2. Mike?, I’m with ya. I encourage my girls to do and try anything but horses, man, I dunno. Maybe it was Chris Reeve, maybe that is precisely where this particular fatherly fear was birthed, but I am certain everyone who rides will end up in a wheelchair one day. Scares the crap out of me.

  3. Chris, so happy you’re inspired by their courage because man, it frightens me sometimes.

  4. Jeff, yes, exactly. Just scares the shit out of me some times. I know the pay off for all she’s gained is worth the small, slim risk, and I actually think a good fall or a broken bone is good for the soul, but that better be it!

  5. Well crafted. Thank you for the great content.

  6. Thank you!

  7. As a grown-up horse lover and Breyer horse collector, I will say… I love ponies. I especially love the ones with white blazes on their noses. I remember them all. Ruby the red appaloosa, who was tall and leggy. Lucy, my fat bay pony. Short and chubby who hated running, like I did in gym. But she’d run for me. She’d canter. And when I fell and twisted my knee, it wasn’t her fault. I remember Logan, the giant Clydesdale who decided to step back onto my toe when I was putting on his bridle. I learned I could push off a several hundred pound animal. I remember the big beautiful Palomino who was a ladies’ man with all the mares and the pretty little paint horse.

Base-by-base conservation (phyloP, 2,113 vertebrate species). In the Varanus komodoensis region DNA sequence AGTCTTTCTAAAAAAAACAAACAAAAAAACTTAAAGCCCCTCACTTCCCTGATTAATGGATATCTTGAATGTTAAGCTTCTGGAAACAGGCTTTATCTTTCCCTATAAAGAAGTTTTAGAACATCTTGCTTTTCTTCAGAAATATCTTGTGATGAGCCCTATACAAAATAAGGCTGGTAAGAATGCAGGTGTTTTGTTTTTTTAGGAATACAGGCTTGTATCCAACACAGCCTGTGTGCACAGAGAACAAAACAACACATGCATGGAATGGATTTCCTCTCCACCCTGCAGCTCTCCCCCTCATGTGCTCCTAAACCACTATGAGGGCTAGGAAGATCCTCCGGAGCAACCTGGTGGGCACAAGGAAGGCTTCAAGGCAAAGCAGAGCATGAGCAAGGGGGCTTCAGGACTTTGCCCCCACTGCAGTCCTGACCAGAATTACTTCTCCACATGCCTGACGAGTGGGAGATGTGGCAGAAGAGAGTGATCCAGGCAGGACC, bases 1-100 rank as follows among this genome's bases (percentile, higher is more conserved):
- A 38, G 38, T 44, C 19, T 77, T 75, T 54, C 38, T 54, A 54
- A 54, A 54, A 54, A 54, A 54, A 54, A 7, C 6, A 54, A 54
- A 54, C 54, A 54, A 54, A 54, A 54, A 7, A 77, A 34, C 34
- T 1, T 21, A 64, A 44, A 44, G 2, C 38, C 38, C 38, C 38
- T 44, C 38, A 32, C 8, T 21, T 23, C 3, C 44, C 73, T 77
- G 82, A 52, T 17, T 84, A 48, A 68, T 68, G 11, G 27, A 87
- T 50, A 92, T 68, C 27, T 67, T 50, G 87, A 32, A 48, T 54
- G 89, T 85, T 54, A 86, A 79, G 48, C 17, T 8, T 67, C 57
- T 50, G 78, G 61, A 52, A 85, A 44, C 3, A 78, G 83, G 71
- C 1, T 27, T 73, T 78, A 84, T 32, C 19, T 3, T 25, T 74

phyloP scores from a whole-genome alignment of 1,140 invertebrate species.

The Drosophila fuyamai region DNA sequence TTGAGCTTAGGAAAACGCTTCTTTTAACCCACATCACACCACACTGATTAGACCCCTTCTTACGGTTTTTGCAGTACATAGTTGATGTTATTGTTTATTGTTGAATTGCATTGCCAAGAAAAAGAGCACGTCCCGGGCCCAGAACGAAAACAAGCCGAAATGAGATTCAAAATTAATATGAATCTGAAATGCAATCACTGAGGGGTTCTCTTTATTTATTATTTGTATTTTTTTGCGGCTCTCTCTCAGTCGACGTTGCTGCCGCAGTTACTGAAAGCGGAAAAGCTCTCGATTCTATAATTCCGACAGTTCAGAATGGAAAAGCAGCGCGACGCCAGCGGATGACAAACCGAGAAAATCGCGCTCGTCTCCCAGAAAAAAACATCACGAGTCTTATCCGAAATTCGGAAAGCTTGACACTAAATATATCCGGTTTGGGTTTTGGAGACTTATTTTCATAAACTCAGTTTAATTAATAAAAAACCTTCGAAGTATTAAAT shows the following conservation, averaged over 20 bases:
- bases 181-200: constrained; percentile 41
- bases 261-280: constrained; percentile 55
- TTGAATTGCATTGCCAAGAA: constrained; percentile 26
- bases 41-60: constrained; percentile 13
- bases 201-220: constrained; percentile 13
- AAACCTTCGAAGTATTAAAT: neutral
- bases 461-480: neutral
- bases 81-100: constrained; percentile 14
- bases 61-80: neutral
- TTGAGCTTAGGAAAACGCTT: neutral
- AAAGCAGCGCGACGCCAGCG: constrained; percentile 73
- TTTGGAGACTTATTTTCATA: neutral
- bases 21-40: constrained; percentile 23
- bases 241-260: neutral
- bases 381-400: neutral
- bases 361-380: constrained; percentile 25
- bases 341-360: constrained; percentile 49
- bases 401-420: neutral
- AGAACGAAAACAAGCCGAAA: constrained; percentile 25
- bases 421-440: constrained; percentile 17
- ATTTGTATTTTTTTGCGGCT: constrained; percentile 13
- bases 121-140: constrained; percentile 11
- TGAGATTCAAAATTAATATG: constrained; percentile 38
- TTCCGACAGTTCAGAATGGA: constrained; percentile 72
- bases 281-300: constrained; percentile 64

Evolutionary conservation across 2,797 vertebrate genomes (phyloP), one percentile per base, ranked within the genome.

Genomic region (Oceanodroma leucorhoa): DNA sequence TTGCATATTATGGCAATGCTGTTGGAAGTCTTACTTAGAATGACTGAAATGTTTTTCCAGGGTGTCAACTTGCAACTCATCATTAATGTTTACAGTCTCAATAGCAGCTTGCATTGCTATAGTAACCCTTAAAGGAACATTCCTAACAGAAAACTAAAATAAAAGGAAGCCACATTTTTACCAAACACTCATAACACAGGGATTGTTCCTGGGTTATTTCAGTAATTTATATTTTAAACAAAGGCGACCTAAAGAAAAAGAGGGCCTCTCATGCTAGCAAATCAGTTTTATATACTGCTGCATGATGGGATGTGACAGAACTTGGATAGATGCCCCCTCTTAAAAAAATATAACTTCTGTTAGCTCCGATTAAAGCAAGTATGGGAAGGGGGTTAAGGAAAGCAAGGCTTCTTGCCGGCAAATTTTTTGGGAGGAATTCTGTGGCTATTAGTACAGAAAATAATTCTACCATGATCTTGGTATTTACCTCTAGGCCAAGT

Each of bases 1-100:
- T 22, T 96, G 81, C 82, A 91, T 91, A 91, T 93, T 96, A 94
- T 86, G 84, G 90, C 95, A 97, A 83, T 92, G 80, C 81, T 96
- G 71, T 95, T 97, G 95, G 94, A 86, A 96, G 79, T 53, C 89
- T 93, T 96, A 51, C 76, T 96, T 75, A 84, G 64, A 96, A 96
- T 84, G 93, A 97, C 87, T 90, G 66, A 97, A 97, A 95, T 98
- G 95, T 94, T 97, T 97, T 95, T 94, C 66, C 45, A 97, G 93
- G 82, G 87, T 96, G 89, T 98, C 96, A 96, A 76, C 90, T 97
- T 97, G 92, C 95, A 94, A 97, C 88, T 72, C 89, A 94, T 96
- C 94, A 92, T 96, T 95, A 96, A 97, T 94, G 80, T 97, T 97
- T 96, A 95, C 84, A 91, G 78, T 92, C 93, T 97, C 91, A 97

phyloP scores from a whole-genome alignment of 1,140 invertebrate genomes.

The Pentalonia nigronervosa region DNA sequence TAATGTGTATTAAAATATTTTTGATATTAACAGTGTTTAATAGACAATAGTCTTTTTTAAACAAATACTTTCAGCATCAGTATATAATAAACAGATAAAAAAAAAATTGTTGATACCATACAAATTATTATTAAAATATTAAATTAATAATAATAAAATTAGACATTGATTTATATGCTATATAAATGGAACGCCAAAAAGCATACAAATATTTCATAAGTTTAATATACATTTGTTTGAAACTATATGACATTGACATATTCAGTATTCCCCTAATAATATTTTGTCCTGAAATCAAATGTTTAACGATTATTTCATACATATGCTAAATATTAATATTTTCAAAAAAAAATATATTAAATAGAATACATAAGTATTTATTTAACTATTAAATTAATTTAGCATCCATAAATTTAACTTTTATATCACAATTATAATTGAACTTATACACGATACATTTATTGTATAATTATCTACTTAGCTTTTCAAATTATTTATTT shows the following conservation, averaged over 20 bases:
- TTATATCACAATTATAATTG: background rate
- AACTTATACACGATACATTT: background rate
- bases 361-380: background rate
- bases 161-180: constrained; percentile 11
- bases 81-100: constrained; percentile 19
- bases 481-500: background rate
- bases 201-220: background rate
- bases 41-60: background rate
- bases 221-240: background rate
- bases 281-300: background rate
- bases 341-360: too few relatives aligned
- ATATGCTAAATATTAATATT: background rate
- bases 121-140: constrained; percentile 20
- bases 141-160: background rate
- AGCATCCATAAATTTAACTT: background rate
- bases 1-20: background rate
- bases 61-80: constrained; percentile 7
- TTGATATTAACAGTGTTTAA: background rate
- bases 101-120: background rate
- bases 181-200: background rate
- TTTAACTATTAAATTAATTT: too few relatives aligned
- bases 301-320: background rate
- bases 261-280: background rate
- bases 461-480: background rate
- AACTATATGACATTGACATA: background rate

The big brown eyes, though belonging to a animal taller and bigger than me, they’re more gentle than the girls doing gymnastics and cheerleading. Those wiggly lips and nose are so soft as I feel the horse’s breath on my hand, my face. As he looks down at me, I know he won’t tease me. She won’t talk about me behind my back. I feel the warmth coming off their fuzzy skin after a ride and cool them down with the hose. They’re doing all the work. This horse, for me.

    I eventually stopped because I didn’t like the jumps. (And I got a couple panic attacks.) I didn’t like learning which lead to start on. I didn’t want to show off. I just wanted to ride. I just wanted me and the horse to canter and gallop and go on adventures together. Me and the horse. When we ride, we move together. Especially the canter. Like a waltz. ba-da-bum.

    I know you think they’re scary. But for me (and for girls?) they’re big magical kind-hearted creatures.

    Ya know… except for the ones who are jerks.

  8. Wonderful story. I learned to ride at about age 5, but haven’t been on a horse in years. There is nothing quite like riding a pony that loves to run. Especially when you are young. Haven’t introduced the kid to horses yet though Mommy is wanting to. It is great to see the kids use their determination to achieve something besides breaking your will.

  9. Ha! Kim, the jerks are right. Most are I will admit super friendly. Great story. Except for the toe stepping. Ouch! Emme feels your pain.

  10. Eric, so so true that will part.

  11. Ever since seeing “Gone With the Wind,” I’m scared of little girls on horses. Of course, I’m also scared of Yankees coming down and burning our houses down, so maybe I need to move on.

  12. As long as you can keep your new beautiful deck…

  13. It sounds like she has a connection with the horses. It is courageous how she got back up on that horse. There is a certain romantic notion about horses – hearken back to an innocent time. However, they can be dangerous as you obviously know. I admire your daughter for seeing the danger and not backing away from it.